cactus and succulent society

anonymous asked:

Do you know any places online or maybe even chain stores that would sell succulents? My local Home Depot and Lowes sell a few varieties (but they also sell those really lame spray painted ones and the cactus with the flowers glued on :c). I am looking for some less common varieties. My Local garden stores are also sparse in selection

okay so like. tips on growing plonts online:

1. know the scientific name of the plant you want. like, do research until you know the exact species you want that will work, then type it in to ebay; a relyable seller will have the scientific name (and cultivar, if applicable) there as an identification thing. dont go for the random ones that are like “*RARE* SUCCULENT!!!!!” bc theyll send you some random flower or smth. 

2. don’t buy seeds, and if you do, order from reliable sellers. this is an easy way to get scammed. if you DO buy seeds, buy from other growers and sellers; the /r/succulents subreddit is a good place to start. usually, breeders and growers will pollinate their babies and then post like “hey does anyone want some lithops seed!!!”; this way, you know that not only is it the species listed, but also that it’s viable seed. if you want to buy from a retailer, look for sites online that specialize in succulent breeding and selling, and look around for reviews on those sites. 

3. buy from specialists. I’ve never actually bought off amazon, but if you search on there for any plant theres like, 3 kind of shady looking options to choose from. when it comes to ordering plants, specialists are the best people to buy from; they know the species, the shipping needs, and in general actually care about making sure the plont is okay. if not a specialist for the plants your looking for, look for well-known online plant retailers.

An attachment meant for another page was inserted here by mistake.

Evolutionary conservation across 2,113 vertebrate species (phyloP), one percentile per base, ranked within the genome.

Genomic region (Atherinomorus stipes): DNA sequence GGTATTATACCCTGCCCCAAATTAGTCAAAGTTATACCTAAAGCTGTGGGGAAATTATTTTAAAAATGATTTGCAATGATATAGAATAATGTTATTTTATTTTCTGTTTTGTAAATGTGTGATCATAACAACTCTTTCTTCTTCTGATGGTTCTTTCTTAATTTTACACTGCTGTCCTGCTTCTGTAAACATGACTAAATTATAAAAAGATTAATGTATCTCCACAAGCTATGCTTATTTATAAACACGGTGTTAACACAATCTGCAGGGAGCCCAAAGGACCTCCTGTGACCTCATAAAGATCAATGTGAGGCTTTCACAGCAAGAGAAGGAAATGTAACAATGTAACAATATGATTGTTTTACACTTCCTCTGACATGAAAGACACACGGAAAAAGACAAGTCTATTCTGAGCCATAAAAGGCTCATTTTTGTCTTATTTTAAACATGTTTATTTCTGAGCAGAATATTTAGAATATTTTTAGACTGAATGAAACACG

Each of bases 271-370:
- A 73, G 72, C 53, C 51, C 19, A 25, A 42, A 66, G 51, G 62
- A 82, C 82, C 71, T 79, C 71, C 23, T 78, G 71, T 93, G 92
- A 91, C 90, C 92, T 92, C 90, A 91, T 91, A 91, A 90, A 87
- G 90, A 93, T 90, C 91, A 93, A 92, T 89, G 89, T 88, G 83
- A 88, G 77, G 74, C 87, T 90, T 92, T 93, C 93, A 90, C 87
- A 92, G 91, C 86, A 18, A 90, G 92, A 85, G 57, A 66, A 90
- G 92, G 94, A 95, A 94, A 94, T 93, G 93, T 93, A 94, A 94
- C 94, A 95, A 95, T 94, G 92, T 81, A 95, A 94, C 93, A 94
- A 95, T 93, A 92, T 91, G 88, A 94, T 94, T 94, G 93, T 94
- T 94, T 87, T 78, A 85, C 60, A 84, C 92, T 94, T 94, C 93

4. if you’re a member of the cactus and succulent society of america: i didnt know this existed until 30 seconds ago but holy hek man i love it. anyway, they have a MASSIVE seed bank for members for a dollar a packet for germination. this is for if you’re like, super into it and the acedemic side, or if you want to start a hardcore collection. 

5. ebay. ebay is cool, but also has a lot of scammers. a good seller will list the species name and cultivar (if applicable), details how the plant will be shipped (bare root or potted), where they are and if they ship internationally, and most likely will be a specialized plant shop with a lot of similarly posted succulents and hybrids.